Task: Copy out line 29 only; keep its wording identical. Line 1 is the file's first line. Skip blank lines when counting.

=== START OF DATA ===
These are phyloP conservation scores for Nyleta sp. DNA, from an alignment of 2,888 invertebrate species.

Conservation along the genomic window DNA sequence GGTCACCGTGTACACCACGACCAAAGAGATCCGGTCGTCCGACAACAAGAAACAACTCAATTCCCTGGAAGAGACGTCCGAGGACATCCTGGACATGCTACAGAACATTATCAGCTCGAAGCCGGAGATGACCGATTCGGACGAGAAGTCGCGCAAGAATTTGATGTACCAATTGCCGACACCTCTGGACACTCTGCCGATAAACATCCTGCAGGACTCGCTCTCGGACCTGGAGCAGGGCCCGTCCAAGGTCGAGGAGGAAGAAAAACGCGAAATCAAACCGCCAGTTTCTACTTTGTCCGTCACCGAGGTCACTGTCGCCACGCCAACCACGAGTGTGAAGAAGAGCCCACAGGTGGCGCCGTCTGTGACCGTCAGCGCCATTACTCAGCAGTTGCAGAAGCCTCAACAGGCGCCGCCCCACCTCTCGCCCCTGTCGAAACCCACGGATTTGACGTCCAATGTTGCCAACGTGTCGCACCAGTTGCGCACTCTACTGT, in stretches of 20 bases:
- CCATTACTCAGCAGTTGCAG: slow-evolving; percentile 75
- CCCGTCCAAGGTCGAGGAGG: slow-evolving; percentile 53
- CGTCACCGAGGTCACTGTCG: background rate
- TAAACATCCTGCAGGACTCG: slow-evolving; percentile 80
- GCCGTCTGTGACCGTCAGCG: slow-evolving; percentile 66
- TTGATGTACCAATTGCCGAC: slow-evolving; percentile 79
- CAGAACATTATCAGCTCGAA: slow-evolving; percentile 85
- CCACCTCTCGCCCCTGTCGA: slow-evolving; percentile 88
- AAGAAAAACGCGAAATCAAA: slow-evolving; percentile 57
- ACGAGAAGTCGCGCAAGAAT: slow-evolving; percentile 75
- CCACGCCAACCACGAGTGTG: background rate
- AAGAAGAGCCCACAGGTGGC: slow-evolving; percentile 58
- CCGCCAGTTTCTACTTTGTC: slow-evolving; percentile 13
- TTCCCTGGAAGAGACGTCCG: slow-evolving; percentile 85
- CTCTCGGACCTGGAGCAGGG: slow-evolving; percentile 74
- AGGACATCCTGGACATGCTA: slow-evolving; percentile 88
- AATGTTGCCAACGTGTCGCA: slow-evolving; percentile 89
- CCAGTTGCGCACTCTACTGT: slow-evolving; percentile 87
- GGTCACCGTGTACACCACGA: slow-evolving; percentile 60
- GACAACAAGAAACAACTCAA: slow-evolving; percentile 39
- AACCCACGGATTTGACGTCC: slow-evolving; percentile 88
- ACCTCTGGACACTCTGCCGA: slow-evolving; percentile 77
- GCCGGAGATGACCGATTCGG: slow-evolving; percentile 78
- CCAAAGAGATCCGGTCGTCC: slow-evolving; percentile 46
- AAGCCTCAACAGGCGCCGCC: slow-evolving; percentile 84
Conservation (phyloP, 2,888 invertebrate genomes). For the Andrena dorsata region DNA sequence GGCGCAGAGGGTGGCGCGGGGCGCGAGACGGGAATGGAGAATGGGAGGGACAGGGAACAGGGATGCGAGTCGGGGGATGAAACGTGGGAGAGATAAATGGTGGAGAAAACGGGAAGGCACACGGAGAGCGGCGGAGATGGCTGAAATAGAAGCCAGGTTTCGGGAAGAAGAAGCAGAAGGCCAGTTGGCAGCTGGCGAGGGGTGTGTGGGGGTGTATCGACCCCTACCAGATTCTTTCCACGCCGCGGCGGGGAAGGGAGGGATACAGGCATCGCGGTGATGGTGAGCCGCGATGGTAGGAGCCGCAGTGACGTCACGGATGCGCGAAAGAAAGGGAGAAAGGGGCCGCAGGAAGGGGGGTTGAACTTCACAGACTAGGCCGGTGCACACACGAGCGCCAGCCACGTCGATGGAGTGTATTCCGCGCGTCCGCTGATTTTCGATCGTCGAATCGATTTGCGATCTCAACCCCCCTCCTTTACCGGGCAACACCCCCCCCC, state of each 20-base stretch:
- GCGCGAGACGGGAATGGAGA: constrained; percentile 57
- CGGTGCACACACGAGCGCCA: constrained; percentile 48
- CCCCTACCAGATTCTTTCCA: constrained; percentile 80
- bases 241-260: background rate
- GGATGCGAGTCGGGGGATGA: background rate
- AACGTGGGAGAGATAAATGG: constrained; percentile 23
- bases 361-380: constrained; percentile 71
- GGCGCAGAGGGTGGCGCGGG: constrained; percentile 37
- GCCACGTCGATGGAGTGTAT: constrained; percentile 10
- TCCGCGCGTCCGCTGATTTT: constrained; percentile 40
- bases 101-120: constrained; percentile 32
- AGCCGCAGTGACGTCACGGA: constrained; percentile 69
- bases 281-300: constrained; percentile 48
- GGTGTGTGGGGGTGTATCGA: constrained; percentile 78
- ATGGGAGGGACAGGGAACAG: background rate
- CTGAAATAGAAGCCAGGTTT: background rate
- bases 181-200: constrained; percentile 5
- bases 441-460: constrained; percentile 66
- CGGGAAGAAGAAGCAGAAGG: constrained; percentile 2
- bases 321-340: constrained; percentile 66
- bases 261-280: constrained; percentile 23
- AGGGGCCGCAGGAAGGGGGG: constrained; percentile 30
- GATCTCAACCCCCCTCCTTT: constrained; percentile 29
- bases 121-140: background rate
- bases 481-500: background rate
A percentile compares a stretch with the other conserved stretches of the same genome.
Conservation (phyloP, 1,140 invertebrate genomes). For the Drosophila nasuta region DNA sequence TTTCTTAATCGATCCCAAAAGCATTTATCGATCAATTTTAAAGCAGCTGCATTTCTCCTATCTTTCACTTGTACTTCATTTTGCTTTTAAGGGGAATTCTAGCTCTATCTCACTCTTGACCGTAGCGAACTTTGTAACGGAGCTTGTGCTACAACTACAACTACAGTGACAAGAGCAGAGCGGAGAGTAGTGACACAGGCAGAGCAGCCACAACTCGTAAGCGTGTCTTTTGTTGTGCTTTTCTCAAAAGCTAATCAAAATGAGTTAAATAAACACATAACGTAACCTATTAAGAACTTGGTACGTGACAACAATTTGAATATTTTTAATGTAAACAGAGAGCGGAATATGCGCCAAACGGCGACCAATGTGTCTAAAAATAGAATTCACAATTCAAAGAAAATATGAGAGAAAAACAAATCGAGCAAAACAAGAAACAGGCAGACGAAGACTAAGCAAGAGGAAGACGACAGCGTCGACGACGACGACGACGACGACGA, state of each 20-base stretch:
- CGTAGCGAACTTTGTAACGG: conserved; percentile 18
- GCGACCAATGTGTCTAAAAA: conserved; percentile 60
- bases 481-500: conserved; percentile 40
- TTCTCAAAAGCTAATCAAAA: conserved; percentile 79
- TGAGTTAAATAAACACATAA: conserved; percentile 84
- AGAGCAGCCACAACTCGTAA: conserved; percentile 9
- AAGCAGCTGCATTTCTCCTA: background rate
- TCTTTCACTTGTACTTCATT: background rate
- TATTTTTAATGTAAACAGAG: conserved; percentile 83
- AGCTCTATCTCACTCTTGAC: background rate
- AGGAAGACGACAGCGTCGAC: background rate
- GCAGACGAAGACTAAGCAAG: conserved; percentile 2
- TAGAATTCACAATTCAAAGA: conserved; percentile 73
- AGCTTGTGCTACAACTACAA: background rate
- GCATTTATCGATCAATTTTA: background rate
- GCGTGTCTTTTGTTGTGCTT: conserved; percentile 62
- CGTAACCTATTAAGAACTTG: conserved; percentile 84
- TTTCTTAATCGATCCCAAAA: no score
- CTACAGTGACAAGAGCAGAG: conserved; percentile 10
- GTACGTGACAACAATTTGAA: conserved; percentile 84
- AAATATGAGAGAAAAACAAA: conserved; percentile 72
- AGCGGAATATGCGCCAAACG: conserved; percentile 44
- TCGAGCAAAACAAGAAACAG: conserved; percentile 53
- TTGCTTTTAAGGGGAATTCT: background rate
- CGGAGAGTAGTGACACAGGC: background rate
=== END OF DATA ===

- GCGCGAGACGGGAATGGAGA: constrained; percentile 57